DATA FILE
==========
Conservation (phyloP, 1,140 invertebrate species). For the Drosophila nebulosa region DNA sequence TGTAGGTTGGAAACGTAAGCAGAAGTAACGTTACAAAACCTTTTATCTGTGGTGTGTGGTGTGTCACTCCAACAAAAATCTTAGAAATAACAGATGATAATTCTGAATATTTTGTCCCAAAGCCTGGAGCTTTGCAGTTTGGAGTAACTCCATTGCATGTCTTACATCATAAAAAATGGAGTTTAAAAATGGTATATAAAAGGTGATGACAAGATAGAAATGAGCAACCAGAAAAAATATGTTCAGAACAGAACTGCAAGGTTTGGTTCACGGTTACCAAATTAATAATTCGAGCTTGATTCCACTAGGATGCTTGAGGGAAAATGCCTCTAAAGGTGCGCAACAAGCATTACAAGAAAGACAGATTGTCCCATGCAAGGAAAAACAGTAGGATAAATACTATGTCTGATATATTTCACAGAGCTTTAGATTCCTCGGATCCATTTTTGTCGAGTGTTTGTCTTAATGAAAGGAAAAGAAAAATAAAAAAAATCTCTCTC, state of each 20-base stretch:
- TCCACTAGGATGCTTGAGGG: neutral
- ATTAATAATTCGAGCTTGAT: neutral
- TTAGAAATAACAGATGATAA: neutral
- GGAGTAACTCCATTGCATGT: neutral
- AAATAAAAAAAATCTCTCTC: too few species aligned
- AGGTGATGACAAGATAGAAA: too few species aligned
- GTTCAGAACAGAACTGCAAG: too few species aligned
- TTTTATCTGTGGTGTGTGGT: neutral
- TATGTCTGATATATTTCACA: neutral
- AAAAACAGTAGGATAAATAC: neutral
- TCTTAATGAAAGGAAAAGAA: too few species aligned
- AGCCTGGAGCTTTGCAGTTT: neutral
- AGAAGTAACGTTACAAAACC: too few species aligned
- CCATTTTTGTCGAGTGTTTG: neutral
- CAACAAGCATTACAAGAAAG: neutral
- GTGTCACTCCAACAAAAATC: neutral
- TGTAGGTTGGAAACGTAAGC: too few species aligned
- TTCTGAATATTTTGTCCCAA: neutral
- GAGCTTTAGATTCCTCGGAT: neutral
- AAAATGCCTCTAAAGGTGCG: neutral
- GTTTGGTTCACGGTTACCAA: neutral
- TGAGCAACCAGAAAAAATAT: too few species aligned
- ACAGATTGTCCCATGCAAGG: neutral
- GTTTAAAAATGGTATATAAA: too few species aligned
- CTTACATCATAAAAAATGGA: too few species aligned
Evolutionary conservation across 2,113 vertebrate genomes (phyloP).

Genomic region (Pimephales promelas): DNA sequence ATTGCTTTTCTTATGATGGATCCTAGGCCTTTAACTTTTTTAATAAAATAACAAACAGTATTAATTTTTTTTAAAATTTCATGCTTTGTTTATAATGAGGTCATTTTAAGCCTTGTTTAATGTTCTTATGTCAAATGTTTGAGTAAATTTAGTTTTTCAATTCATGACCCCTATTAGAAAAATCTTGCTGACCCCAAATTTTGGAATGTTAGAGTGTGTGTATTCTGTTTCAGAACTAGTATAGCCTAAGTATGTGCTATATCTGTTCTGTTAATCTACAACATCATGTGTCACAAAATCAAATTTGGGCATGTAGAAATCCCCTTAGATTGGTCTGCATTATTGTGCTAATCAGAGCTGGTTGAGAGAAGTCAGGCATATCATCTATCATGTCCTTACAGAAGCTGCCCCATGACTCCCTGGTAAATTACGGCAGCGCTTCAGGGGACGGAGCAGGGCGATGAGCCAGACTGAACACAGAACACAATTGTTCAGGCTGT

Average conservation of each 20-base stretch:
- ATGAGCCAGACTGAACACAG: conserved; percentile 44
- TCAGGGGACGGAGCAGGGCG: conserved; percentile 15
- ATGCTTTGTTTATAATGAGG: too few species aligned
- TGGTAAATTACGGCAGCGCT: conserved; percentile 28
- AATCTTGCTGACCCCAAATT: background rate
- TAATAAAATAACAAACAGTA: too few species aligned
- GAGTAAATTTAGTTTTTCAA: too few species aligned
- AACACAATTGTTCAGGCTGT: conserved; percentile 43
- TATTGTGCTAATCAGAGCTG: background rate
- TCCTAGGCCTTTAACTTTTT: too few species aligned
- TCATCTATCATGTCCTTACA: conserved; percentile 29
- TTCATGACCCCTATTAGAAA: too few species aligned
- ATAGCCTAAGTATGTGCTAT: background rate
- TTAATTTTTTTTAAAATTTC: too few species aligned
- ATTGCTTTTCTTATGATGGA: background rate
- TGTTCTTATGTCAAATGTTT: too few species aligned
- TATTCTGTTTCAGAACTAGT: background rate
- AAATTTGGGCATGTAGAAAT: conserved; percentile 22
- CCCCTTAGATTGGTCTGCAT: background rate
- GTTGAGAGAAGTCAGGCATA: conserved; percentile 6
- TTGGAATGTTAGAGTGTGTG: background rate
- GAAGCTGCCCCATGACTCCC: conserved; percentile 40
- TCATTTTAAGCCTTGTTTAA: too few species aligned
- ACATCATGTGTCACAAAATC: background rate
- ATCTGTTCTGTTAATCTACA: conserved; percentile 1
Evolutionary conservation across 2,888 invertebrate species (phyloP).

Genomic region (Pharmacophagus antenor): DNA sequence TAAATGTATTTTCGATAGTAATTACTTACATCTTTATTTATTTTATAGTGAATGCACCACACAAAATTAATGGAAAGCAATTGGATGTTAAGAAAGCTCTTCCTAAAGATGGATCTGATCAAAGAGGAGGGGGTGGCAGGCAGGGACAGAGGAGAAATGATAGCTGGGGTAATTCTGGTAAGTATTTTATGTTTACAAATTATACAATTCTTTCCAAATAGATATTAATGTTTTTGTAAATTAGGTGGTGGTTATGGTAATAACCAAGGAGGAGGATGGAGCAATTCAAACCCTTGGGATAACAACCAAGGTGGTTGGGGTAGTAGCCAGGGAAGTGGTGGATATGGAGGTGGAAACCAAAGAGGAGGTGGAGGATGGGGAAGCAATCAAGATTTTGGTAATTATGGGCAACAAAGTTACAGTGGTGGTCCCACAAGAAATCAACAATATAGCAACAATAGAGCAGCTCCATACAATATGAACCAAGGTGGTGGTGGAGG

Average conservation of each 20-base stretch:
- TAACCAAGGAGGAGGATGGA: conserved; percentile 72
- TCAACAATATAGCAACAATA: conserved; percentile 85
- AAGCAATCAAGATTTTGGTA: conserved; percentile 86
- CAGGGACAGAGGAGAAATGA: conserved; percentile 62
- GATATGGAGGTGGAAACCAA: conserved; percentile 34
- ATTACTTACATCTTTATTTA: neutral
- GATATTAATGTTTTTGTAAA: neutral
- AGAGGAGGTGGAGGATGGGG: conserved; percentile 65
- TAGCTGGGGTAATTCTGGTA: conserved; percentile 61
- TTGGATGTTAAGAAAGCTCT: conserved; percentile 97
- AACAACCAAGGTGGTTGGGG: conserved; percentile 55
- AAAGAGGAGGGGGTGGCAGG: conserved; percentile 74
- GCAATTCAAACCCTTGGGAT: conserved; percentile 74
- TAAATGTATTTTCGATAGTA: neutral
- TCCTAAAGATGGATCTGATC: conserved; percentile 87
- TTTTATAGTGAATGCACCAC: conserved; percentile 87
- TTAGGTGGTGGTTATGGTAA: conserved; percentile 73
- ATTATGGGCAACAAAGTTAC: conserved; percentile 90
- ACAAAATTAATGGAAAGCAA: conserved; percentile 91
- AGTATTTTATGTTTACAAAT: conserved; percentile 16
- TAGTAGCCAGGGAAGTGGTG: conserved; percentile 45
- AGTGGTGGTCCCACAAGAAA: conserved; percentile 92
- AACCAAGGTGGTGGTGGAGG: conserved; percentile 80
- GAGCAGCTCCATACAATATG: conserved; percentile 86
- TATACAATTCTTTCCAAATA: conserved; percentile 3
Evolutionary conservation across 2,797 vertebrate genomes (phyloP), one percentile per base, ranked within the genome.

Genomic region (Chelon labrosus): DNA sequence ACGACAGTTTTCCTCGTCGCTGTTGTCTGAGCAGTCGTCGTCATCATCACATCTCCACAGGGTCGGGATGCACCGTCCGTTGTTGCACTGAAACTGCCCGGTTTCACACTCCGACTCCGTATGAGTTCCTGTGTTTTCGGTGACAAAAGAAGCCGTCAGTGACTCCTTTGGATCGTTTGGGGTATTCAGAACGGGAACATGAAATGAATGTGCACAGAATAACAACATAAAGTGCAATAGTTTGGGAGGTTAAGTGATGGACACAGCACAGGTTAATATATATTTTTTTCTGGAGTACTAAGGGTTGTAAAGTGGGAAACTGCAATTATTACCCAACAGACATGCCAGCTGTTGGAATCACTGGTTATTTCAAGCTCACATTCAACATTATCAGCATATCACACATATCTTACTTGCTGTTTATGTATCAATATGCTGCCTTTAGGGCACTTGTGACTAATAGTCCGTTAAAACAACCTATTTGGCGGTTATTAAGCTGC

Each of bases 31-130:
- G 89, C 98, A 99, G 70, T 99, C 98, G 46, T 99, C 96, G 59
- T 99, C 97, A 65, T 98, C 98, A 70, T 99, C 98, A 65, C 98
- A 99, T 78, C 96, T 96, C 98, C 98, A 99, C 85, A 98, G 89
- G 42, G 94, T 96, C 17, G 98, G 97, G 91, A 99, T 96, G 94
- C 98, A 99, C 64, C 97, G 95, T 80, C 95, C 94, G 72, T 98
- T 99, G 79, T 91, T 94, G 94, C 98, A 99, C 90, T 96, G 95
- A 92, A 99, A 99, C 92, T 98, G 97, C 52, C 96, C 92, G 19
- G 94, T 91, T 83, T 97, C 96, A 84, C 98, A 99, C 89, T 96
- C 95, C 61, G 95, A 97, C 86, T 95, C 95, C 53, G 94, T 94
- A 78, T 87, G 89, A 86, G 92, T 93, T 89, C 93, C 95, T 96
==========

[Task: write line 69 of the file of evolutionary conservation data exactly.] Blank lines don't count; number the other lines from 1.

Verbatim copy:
- AAAGAGGAGGGGGTGGCAGG: conserved; percentile 74